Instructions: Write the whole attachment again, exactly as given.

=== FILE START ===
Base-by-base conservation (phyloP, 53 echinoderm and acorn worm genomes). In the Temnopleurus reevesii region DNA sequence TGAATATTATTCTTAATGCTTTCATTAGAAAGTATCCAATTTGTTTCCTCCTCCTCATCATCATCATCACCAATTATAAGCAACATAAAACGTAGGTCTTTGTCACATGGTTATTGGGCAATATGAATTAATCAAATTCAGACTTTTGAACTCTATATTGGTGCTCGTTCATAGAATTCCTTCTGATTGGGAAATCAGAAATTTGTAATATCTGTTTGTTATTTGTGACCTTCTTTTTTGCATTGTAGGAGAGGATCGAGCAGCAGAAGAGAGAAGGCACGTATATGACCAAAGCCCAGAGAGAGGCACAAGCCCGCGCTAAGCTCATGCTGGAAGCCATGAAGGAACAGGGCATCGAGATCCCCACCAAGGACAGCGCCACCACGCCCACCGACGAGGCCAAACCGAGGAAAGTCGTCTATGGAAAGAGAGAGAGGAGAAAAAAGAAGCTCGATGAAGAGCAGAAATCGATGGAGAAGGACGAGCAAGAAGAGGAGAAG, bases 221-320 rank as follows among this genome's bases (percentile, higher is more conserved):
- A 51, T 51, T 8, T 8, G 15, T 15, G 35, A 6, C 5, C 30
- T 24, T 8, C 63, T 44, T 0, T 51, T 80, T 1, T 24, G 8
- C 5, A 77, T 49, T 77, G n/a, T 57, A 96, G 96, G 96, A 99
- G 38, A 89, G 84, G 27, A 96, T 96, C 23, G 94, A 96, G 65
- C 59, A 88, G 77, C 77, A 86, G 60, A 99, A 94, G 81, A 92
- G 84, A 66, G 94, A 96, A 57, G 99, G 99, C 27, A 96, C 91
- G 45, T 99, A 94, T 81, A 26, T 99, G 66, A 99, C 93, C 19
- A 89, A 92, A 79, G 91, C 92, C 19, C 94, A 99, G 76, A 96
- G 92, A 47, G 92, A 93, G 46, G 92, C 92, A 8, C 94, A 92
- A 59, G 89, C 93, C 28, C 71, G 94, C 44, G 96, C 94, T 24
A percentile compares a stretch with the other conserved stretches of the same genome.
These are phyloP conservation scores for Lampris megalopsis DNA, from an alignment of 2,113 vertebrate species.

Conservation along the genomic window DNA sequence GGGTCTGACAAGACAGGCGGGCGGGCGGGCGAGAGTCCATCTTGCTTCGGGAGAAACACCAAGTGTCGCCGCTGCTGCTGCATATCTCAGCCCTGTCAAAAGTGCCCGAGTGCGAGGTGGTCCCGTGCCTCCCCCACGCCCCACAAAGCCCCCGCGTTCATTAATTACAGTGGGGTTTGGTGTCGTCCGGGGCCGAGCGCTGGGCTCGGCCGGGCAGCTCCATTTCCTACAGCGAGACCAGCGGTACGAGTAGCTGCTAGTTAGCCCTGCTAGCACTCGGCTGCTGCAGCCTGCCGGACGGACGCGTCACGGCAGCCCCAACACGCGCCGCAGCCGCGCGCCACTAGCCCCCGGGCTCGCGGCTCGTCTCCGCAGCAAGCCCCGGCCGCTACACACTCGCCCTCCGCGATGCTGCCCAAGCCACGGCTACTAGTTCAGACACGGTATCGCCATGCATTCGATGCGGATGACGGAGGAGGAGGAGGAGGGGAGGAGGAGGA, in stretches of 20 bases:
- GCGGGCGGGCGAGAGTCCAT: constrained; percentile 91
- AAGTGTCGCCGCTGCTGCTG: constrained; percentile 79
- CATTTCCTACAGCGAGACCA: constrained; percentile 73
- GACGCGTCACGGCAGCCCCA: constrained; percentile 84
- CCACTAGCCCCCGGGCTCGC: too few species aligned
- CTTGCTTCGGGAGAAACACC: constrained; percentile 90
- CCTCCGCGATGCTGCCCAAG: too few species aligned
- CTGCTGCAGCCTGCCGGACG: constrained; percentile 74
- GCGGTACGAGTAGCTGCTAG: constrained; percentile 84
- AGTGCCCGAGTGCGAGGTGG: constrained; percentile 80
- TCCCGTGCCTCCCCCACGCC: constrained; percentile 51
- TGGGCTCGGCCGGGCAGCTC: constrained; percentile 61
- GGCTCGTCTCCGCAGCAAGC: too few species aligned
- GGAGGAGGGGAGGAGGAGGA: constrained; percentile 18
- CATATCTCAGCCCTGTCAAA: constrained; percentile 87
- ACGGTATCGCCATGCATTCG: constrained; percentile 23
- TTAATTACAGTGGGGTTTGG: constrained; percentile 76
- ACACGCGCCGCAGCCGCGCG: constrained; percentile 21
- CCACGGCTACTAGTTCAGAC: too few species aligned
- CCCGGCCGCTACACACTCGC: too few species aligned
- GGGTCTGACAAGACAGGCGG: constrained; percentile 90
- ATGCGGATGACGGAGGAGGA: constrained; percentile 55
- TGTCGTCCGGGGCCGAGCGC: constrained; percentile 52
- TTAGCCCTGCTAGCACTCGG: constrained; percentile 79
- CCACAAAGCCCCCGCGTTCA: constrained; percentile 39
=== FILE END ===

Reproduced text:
Base-by-base conservation (phyloP, 53 echinoderm and acorn worm genomes). In the Temnopleurus reevesii region DNA sequence TGAATATTATTCTTAATGCTTTCATTAGAAAGTATCCAATTTGTTTCCTCCTCCTCATCATCATCATCACCAATTATAAGCAACATAAAACGTAGGTCTTTGTCACATGGTTATTGGGCAATATGAATTAATCAAATTCAGACTTTTGAACTCTATATTGGTGCTCGTTCATAGAATTCCTTCTGATTGGGAAATCAGAAATTTGTAATATCTGTTTGTTATTTGTGACCTTCTTTTTTGCATTGTAGGAGAGGATCGAGCAGCAGAAGAGAGAAGGCACGTATATGACCAAAGCCCAGAGAGAGGCACAAGCCCGCGCTAAGCTCATGCTGGAAGCCATGAAGGAACAGGGCATCGAGATCCCCACCAAGGACAGCGCCACCACGCCCACCGACGAGGCCAAACCGAGGAAAGTCGTCTATGGAAAGAGAGAGAGGAGAAAAAAGAAGCTCGATGAAGAGCAGAAATCGATGGAGAAGGACGAGCAAGAAGAGGAGAAG, bases 221-320 rank as follows among this genome's bases (percentile, higher is more conserved):
- A 51, T 51, T 8, T 8, G 15, T 15, G 35, A 6, C 5, C 30
- T 24, T 8, C 63, T 44, T 0, T 51, T 80, T 1, T 24, G 8
- C 5, A 77, T 49, T 77, G n/a, T 57, A 96, G 96, G 96, A 99
- G 38, A 89, G 84, G 27, A 96, T 96, C 23, G 94, A 96, G 65
- C 59, A 88, G 77, C 77, A 86, G 60, A 99, A 94, G 81, A 92
- G 84, A 66, G 94, A 96, A 57, G 99, G 99, C 27, A 96, C 91
- G 45, T 99, A 94, T 81, A 26, T 99, G 66, A 99, C 93, C 19
- A 89, A 92, A 79, G 91, C 92, C 19, C 94, A 99, G 76, A 96
- G 92, A 47, G 92, A 93, G 46, G 92, C 92, A 8, C 94, A 92
- A 59, G 89, C 93, C 28, C 71, G 94, C 44, G 96, C 94, T 24
A percentile compares a stretch with the other conserved stretches of the same genome.
These are phyloP conservation scores for Lampris megalopsis DNA, from an alignment of 2,113 vertebrate species.

Conservation along the genomic window DNA sequence GGGTCTGACAAGACAGGCGGGCGGGCGGGCGAGAGTCCATCTTGCTTCGGGAGAAACACCAAGTGTCGCCGCTGCTGCTGCATATCTCAGCCCTGTCAAAAGTGCCCGAGTGCGAGGTGGTCCCGTGCCTCCCCCACGCCCCACAAAGCCCCCGCGTTCATTAATTACAGTGGGGTTTGGTGTCGTCCGGGGCCGAGCGCTGGGCTCGGCCGGGCAGCTCCATTTCCTACAGCGAGACCAGCGGTACGAGTAGCTGCTAGTTAGCCCTGCTAGCACTCGGCTGCTGCAGCCTGCCGGACGGACGCGTCACGGCAGCCCCAACACGCGCCGCAGCCGCGCGCCACTAGCCCCCGGGCTCGCGGCTCGTCTCCGCAGCAAGCCCCGGCCGCTACACACTCGCCCTCCGCGATGCTGCCCAAGCCACGGCTACTAGTTCAGACACGGTATCGCCATGCATTCGATGCGGATGACGGAGGAGGAGGAGGAGGGGAGGAGGAGGA, in stretches of 20 bases:
- GCGGGCGGGCGAGAGTCCAT: constrained; percentile 91
- AAGTGTCGCCGCTGCTGCTG: constrained; percentile 79
- CATTTCCTACAGCGAGACCA: constrained; percentile 73
- GACGCGTCACGGCAGCCCCA: constrained; percentile 84
- CCACTAGCCCCCGGGCTCGC: too few species aligned
- CTTGCTTCGGGAGAAACACC: constrained; percentile 90
- CCTCCGCGATGCTGCCCAAG: too few species aligned
- CTGCTGCAGCCTGCCGGACG: constrained; percentile 74
- GCGGTACGAGTAGCTGCTAG: constrained; percentile 84
- AGTGCCCGAGTGCGAGGTGG: constrained; percentile 80
- TCCCGTGCCTCCCCCACGCC: constrained; percentile 51
- TGGGCTCGGCCGGGCAGCTC: constrained; percentile 61
- GGCTCGTCTCCGCAGCAAGC: too few species aligned
- GGAGGAGGGGAGGAGGAGGA: constrained; percentile 18
- CATATCTCAGCCCTGTCAAA: constrained; percentile 87
- ACGGTATCGCCATGCATTCG: constrained; percentile 23
- TTAATTACAGTGGGGTTTGG: constrained; percentile 76
- ACACGCGCCGCAGCCGCGCG: constrained; percentile 21
- CCACGGCTACTAGTTCAGAC: too few species aligned
- CCCGGCCGCTACACACTCGC: too few species aligned
- GGGTCTGACAAGACAGGCGG: constrained; percentile 90
- ATGCGGATGACGGAGGAGGA: constrained; percentile 55
- TGTCGTCCGGGGCCGAGCGC: constrained; percentile 52
- TTAGCCCTGCTAGCACTCGG: constrained; percentile 79
- CCACAAAGCCCCCGCGTTCA: constrained; percentile 39